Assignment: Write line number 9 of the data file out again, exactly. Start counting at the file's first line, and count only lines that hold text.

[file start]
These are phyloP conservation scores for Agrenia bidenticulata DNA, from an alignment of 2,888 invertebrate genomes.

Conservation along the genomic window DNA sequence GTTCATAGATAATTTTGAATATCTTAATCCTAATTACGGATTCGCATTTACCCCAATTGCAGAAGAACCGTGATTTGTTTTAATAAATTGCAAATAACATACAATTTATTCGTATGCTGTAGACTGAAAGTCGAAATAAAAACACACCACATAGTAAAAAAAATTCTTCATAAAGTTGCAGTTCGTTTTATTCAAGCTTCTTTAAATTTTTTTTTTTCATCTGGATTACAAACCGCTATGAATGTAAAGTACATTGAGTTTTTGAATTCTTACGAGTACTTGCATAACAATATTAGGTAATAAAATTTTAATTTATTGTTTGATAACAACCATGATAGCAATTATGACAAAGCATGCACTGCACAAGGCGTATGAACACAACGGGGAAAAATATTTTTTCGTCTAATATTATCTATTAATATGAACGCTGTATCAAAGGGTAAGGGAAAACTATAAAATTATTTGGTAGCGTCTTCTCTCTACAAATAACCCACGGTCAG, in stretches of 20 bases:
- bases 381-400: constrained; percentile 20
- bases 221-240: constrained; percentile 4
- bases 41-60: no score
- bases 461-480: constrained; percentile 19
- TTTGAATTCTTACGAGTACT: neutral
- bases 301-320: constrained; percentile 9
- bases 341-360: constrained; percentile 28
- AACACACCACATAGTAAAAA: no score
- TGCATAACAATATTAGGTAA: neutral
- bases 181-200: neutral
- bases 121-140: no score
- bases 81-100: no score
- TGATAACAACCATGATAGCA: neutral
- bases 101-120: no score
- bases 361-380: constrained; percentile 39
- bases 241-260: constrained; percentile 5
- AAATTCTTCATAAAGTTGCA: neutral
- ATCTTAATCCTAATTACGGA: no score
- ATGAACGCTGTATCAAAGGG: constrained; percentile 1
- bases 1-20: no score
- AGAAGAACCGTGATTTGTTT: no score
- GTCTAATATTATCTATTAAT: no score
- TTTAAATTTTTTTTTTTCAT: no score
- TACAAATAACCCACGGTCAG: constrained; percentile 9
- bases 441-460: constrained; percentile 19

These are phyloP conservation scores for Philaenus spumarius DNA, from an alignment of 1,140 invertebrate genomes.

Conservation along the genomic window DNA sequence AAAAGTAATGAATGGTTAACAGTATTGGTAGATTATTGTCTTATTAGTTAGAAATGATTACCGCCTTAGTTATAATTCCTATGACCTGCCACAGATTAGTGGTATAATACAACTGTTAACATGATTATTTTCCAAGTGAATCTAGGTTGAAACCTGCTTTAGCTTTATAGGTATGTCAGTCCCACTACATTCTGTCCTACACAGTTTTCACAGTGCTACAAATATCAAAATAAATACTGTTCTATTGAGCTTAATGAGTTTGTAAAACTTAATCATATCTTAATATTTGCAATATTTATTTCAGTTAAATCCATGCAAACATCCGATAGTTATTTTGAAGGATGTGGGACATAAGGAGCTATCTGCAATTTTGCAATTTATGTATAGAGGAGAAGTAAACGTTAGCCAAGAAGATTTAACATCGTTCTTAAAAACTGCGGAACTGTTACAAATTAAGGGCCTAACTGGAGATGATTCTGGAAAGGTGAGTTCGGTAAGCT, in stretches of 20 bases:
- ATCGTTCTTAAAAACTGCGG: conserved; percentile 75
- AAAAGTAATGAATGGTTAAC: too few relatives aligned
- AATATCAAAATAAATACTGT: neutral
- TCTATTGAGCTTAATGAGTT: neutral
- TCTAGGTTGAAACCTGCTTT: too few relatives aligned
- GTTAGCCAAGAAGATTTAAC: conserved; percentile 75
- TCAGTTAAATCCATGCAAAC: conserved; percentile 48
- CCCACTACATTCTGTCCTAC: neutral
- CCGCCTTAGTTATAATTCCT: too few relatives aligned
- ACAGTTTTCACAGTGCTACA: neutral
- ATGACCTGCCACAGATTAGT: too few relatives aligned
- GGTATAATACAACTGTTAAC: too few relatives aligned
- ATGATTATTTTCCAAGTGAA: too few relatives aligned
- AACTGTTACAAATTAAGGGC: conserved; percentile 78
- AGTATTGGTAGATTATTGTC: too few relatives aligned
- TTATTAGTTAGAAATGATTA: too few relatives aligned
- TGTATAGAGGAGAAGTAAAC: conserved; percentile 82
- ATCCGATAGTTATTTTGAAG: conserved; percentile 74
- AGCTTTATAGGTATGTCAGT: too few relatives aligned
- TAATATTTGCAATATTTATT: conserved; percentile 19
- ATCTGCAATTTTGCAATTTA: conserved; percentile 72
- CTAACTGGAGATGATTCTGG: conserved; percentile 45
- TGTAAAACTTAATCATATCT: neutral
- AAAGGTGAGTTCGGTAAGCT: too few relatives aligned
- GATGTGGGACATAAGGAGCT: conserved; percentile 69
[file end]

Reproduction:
- bases 341-360: constrained; percentile 28